Commodore 64

Photo courtesy of PC World

The Joy of Retro Tech
| published March 27, 2015 |

By Earl Perkins
Thursday Review features editor

I was recently sifting through books, magazines and ephemera, with high hopes of thinning my debris. That's when I cast my eyes up and saw the book: The Best of VIC/Commodore Software.

Oh, this tome was cutting edge back in the day, but not so much these days. Now it’s just a relic and conversation piece. Published in 1984 by the editors of Consumers Guide, the book had everything you could want—educational, games, business and word processing for your home and personal use.

Even their advertising was so enticing that you might hurt yourself rushing to pay $4.98 for the spiral-bound gem. From recipe files to financial spreadsheets and adventure games, it separated the useful from the useless, the easy from the difficult, and the bargain from the rip-off. Wow. What more could you want? It was the essential reference to your software needs.

Where else could you learn all about word processing in 15 pages, including 11 programs that turn your VIC 20 or Commodore 64 into a word processor, along with software to check spelling and correct errors?

Eight incredible chapters, including business, home, education, networking, strategy games, arcade games and programming aids. It was 192 pages of detailed information that left you screaming for more.

How could you not want what would follow Zork II: The Wizard of Frobozz? There was Apple Panic and Chicken Chaser, Choplifter, Demon Attack, Fort Apocalypse, Frogger, and Gorf.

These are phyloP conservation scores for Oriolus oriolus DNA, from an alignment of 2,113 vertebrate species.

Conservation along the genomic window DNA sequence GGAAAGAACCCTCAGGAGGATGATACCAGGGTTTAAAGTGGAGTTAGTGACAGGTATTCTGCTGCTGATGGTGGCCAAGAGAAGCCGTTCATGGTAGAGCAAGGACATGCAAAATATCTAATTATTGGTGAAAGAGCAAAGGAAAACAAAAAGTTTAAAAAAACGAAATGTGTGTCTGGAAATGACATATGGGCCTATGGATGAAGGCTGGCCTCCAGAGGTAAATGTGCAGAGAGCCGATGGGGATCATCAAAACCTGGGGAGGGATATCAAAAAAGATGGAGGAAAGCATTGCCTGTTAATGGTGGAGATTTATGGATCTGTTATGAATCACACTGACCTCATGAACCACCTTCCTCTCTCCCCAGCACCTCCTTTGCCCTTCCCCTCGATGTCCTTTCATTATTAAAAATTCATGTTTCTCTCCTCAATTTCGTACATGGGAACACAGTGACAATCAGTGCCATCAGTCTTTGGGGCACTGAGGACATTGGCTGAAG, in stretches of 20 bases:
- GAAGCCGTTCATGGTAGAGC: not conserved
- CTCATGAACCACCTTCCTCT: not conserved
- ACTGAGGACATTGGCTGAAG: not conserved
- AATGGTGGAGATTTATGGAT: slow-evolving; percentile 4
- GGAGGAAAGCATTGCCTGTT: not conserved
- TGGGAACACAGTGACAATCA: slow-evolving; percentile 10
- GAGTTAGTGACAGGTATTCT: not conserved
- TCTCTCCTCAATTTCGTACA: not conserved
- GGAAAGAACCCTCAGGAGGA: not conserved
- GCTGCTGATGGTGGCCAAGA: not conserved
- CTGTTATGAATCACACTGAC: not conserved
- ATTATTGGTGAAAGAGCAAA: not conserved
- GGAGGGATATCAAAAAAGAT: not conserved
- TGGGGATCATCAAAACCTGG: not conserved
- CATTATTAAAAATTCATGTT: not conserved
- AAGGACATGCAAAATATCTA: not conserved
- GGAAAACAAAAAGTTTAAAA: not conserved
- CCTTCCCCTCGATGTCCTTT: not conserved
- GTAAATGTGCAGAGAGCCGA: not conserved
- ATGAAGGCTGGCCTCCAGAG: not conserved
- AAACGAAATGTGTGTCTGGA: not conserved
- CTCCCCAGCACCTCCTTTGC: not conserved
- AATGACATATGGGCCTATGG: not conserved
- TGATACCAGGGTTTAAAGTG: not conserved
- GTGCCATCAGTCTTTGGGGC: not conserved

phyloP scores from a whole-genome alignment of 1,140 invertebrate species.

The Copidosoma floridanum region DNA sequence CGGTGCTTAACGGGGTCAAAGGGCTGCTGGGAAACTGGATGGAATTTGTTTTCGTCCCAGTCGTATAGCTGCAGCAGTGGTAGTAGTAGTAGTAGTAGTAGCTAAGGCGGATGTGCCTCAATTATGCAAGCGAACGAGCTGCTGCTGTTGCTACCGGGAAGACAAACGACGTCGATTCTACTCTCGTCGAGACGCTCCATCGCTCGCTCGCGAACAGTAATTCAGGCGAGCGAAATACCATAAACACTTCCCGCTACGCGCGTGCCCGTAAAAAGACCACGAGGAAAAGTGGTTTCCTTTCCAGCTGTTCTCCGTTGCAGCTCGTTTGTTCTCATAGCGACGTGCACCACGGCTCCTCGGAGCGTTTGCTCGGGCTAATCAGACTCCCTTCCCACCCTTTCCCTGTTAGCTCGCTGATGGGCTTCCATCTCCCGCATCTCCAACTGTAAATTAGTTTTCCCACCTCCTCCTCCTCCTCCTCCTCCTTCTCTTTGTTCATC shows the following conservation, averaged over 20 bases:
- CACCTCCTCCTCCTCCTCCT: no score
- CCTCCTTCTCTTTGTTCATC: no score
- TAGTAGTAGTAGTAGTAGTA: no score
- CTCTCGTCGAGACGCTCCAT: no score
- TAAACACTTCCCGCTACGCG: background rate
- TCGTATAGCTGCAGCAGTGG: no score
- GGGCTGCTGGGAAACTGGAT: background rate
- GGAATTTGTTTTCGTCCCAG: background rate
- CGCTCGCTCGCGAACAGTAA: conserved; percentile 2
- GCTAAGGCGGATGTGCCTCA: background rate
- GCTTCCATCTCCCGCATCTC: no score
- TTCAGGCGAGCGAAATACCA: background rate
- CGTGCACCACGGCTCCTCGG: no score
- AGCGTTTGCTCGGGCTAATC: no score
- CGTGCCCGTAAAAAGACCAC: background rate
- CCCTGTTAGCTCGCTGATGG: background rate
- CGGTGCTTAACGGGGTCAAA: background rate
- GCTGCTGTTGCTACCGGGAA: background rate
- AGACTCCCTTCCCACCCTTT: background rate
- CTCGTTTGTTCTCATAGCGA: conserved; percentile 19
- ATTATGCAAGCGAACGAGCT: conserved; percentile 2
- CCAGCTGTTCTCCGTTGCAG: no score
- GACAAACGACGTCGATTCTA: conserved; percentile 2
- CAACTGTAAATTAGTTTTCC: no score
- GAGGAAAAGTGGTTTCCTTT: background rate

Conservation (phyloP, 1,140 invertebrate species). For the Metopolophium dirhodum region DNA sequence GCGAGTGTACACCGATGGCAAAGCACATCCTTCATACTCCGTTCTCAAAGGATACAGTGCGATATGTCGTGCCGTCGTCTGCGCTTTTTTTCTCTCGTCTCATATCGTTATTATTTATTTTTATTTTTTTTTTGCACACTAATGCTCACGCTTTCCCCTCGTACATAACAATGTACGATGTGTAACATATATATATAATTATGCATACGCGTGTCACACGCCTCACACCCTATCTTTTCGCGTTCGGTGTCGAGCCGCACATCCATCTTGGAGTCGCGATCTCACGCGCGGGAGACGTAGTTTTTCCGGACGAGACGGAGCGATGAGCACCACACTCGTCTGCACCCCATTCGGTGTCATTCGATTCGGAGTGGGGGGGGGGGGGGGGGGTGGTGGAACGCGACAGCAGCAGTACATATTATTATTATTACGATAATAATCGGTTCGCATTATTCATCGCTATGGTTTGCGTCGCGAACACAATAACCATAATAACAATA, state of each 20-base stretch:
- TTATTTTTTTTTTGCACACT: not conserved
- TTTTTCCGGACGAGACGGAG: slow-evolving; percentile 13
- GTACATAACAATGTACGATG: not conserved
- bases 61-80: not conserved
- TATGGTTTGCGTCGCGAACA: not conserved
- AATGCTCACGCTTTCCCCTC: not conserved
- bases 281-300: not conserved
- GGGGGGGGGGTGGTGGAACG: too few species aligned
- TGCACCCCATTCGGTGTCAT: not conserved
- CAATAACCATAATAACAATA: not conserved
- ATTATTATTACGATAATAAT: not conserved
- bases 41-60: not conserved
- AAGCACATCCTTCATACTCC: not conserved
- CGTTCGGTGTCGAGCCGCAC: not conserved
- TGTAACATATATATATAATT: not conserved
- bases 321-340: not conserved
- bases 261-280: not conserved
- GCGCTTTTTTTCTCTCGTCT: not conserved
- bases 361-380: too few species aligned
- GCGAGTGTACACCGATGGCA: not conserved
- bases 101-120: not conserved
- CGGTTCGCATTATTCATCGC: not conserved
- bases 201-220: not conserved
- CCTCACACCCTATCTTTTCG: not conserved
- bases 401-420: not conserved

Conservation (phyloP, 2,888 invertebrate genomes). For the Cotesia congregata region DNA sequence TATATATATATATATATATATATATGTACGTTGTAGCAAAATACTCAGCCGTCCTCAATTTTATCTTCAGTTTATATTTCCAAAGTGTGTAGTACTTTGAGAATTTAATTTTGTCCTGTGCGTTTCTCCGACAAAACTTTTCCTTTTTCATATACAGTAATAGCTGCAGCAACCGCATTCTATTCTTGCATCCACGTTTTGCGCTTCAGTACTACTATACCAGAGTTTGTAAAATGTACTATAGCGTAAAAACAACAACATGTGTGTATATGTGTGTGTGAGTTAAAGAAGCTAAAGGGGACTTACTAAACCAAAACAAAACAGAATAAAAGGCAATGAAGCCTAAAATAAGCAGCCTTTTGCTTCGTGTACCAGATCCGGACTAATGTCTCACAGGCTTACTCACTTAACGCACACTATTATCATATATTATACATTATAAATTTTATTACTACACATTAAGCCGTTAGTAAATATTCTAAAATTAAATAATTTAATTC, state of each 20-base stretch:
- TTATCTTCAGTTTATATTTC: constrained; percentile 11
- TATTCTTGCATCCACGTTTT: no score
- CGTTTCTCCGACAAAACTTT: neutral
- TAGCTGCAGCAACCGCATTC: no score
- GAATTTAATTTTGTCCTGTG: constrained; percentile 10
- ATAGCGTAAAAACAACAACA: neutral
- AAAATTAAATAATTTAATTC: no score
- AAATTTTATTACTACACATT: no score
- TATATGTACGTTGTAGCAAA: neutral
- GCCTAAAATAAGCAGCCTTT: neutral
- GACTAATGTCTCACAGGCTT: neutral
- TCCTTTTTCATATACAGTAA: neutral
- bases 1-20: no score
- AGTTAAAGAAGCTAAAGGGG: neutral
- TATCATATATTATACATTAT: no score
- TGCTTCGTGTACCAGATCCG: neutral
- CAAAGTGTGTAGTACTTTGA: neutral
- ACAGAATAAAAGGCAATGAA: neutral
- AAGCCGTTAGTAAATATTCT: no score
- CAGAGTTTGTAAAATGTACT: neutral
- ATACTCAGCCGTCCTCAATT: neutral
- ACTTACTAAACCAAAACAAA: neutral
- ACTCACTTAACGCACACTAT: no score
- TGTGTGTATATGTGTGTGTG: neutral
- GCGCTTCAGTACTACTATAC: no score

With so many secrets to be shared with you, I'm shocked they didn't send it in a plain, brown wrapper with specific directions telling the world that it was to be opened by addressee only. After all, it clearly states on the back of the title page "All rights reserved" and "...may not be reproduced or quoted in whole or in part by mimeograph or any other printed means," etc. And here I am, three decades later spilling the secrets.

So many years have passed, and the dazzling advance of technology has left the Commodore 64 and all this software behind. Like our editor’s recently functioning Radio Shack TRS-80 computer whose picture tube finally gave up the ghost, this book is mere artifact and novelty—not quite antique, not quite collectible.

Alas, it's next to impossible to find this lovely book for some reason, but I've decided there's no longer a place in my life for so much greatness. I'm sure by now it is well on its way to the grindery, destined for a box factory or maybe it will return as a sack for your groceries.

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Gamergate, Politics & The Culture Wars; Isaac Fink; Thursday Review; February 13, 2015.